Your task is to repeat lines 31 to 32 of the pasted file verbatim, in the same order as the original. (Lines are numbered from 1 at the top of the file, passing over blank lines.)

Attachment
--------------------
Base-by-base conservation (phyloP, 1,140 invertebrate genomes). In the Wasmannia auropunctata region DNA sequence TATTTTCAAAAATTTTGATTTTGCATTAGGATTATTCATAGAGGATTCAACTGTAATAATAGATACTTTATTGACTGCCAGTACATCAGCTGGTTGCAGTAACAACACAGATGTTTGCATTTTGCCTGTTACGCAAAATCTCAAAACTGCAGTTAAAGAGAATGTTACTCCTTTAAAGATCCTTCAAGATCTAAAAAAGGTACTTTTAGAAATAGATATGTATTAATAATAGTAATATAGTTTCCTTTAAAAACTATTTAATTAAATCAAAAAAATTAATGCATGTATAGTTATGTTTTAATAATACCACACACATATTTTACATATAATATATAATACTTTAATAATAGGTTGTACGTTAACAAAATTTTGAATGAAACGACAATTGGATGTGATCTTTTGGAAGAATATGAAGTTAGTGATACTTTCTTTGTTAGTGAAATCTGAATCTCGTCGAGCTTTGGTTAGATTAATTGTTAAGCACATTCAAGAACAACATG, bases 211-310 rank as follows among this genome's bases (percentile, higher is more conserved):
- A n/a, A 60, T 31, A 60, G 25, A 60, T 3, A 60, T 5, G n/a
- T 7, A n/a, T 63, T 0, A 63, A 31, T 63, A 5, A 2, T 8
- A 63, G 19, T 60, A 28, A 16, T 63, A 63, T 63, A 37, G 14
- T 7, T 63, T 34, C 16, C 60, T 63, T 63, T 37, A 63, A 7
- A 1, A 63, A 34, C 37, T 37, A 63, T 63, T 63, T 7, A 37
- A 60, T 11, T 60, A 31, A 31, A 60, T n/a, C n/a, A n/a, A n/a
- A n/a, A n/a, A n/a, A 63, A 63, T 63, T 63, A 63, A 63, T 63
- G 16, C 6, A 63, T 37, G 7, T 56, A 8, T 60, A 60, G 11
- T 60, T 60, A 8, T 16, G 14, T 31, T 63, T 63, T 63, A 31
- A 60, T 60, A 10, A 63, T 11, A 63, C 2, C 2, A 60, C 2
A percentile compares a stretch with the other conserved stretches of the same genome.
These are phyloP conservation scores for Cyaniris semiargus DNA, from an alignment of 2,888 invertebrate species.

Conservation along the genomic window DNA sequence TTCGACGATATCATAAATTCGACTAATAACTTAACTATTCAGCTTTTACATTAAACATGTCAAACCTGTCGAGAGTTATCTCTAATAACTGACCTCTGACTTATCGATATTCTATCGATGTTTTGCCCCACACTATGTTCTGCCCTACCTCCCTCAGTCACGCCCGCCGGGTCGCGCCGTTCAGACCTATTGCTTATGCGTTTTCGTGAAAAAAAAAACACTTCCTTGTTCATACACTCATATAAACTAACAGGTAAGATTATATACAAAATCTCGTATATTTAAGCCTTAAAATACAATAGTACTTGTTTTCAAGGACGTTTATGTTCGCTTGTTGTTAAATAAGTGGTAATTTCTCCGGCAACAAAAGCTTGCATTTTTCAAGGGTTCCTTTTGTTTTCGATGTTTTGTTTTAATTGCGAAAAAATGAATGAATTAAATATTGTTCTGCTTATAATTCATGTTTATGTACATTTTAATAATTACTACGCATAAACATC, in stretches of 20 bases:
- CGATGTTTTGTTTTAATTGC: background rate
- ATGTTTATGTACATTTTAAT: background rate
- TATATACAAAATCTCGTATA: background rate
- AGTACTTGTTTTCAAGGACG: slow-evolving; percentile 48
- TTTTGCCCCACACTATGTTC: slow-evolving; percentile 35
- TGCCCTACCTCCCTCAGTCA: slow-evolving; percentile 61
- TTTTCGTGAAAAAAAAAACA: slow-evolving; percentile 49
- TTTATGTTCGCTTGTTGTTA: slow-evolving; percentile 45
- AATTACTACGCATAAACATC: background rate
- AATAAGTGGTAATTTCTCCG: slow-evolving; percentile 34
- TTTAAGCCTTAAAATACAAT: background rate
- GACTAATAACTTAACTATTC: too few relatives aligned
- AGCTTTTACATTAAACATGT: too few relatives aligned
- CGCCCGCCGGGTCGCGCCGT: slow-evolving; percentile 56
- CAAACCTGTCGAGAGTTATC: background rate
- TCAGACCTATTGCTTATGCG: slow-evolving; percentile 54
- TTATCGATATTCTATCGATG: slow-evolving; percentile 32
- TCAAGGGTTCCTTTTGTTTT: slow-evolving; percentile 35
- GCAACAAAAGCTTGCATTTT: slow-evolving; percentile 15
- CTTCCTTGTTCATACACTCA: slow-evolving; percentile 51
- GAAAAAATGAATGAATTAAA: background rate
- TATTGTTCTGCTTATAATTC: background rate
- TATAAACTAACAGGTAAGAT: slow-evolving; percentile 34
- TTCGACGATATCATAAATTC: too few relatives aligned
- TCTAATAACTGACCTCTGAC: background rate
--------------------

- TTATCGATATTCTATCGATG: slow-evolving; percentile 32
- TCAAGGGTTCCTTTTGTTTT: slow-evolving; percentile 35